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What jail time taught Tim Means: ‘If I don’t stay down, I can’t lose’

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UFC Vegas 30’s “Dirty Bird” learned life’s hard lessons before ever slipping on a pair of four-ounce gloves.

For many fighters, martial arts are the physical manifestation of life lessons, but for UFC’s Tim Means, those lessons were learned in a cold jail cell.

Means (31-12-1) meets Nicolas Dalby (19-3-1) at UFC Vegas 30, which is headlined by Ciryl Gane vs. Alexander Volkov this weekend (Sat., June 26, 2021) inside UFC Apex in Las Vegas, Nevada, airing on ESPN+. “Dirty Bird” spoke with MMAmania.com ahead of the fight, revealing that mixed martial arts’ tough lessons were taught to him before he ever slipped on the gloves.

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“Sitting in a jail cell a long time ago for me, those guards would come and get you when they were ready to come and get you,” he explained. “I had to learn to develop patience and not to stress about things that I could not control or were out of my control “I would say that type of mentally dates back to those days — 18, 19-years-old sitting in a jail cell and I can’t get out ‘cause, I want to get out. I have to be told when to go to sleep and things of those nature. It just makes you a patient person. It made me strong mentally and made my fortitude real strong.

“As long as I look up and keep my head up and don’t stay down, I can never lose,” he added. “I might lose some fights or not get that nod or whatever, but I’m still getting to put a cheque in my bank account. I’m still feeding my kids and my family. Living in a nice home and stuff. If I don’t stay down, I don’t lose. And if I don’t stress about things that I can’t control, I’m not losing there. I’m going to find a positive way out of it. Doesn’t mean it’s going to solve every problem but it’ll definitely help me face the challenges and find an answer to get past those things.”

Means, 37, has experienced life's cold, hard lessons first-hand: from a near-fatal gunshot wound and drug addiction (morphine and methamphetamines) to a four-year prison stint and MMA losses. Having made it out the other side, Means — now a family man through and through — now guides the next generation as head wrestling coach for Moriarty High School, his old stomping grounds in New Mexico. You would think his status as a certified killer in UFC would command universal respect, but teens are going to be teens.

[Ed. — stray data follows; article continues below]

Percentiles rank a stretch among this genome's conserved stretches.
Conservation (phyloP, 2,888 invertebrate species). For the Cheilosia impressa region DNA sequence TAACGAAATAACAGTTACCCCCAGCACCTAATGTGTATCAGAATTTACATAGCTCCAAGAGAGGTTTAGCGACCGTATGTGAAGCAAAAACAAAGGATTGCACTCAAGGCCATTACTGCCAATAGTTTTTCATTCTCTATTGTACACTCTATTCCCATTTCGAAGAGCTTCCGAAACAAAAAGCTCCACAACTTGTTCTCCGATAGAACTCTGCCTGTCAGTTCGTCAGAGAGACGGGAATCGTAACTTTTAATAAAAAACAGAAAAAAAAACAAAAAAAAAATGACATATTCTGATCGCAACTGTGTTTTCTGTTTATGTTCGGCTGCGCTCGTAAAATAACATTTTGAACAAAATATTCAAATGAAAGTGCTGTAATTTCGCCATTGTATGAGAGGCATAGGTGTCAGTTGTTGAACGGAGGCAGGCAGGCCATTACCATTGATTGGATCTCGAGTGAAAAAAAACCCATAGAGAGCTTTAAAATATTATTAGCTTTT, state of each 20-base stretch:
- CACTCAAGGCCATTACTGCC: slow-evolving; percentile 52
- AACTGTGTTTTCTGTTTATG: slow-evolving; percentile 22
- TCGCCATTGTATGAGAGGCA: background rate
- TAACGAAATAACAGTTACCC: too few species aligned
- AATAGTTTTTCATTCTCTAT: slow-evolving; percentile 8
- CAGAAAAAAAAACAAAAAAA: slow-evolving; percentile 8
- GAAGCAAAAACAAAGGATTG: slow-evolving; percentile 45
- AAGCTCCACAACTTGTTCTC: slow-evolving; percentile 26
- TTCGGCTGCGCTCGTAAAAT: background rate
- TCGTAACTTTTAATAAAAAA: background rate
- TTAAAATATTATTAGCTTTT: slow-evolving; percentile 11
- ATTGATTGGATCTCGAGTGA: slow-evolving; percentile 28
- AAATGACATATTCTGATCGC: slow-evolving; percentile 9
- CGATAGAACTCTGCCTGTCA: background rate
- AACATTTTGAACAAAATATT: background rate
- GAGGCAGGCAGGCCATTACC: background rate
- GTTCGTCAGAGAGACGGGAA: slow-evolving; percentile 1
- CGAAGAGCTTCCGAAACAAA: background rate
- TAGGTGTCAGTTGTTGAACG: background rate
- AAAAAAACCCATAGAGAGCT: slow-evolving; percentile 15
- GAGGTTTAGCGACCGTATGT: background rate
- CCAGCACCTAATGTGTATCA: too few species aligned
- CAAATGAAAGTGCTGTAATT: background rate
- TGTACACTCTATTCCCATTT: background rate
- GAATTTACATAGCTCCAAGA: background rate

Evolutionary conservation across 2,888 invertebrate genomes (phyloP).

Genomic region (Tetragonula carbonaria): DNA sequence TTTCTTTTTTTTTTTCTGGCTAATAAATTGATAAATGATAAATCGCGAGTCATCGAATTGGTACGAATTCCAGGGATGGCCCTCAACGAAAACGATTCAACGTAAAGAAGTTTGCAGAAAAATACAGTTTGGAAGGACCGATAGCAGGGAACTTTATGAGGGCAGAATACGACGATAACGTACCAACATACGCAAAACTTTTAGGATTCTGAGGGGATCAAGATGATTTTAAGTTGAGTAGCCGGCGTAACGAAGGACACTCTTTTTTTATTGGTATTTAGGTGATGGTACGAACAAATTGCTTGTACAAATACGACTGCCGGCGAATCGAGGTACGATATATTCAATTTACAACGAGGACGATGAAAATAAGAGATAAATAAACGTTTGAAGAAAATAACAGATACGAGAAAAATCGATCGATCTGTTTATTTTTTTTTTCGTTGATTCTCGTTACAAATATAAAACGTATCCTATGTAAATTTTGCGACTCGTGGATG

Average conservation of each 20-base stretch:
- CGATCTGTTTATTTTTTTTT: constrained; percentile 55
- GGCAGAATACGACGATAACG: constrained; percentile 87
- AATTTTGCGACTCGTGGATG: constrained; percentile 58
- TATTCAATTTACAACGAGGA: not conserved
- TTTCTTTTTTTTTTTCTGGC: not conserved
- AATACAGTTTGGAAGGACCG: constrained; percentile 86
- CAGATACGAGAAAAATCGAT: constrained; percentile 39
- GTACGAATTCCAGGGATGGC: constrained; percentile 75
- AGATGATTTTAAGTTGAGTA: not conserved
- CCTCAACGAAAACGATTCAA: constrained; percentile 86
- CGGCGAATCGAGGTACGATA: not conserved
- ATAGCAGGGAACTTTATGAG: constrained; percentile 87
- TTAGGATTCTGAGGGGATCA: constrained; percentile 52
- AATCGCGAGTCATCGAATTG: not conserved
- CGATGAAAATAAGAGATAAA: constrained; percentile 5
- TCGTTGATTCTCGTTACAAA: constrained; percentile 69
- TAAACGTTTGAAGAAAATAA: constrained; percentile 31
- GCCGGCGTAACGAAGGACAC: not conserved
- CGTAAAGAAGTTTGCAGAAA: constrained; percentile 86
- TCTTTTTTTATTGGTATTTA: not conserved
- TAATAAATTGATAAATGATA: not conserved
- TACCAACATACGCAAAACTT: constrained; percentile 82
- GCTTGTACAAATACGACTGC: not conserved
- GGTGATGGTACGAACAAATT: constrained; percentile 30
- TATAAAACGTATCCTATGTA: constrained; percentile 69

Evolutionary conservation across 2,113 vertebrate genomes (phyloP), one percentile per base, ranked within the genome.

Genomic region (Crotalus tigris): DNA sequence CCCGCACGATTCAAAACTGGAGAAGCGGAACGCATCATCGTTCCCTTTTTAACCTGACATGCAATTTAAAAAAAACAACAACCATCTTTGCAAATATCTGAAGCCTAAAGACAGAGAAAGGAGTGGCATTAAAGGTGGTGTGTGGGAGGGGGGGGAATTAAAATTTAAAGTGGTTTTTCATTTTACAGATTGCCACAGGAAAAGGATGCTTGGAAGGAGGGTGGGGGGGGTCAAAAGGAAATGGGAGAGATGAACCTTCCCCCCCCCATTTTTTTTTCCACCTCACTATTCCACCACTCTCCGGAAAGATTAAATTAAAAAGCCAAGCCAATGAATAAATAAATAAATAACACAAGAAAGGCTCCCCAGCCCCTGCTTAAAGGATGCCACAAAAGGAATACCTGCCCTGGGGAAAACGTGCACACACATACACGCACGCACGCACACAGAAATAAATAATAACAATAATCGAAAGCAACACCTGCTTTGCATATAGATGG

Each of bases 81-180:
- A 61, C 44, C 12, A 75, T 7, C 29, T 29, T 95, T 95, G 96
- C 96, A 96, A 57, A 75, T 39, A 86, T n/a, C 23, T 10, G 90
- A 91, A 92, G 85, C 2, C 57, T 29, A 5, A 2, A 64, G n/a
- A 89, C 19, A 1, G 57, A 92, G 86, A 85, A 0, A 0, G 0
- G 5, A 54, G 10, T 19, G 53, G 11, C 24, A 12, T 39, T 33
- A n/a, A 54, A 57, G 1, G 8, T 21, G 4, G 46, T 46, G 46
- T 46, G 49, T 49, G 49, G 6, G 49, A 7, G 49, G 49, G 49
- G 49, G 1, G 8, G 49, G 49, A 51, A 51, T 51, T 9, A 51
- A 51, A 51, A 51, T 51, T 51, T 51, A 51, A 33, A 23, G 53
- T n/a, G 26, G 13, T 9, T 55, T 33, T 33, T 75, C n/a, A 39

“Yes and no — I’ve got some kids who like to test the boundaries or whatever,” Means chuckled. “I have some very coachable kids who were on the team. My first year of coaching and we pulled our first-year state champions. When you have a good athlete and just a good kid with good character, you don’t have to motivate those kids. They show up and they’re motivated themselves. It shows in their work ethic and their commitment to the system that you’re trying to apply.

“Seniors are some of the hardest ones to deal with,” he concluded. “Seniors just know it all and they don’t want to change. They don’t want to adapt to things and welcome different issues. I told my seniors and even the varsity football seniors that were leaving at that time, ‘You better get ready for life to change on a regular, regular basis. Or you’re going to be a little upset calling your mom [because you’re] upset on a regular basis.’ Change makes us strong and if any young person is listening to this, be willing to take on change and be willing to make that adversity. Change makes you better you just have to accept it.”


Remember that MMAmania.com will deliver LIVE round-by-round, blow-by-blow coverage of the entire UFC Vegas 30 fight card right here, starting with the ESPN+ “Prelims” matches, which are scheduled to begin at 1 p.m. ET, then the remaining main card balance on ESPN+ at 4 p.m. ET.

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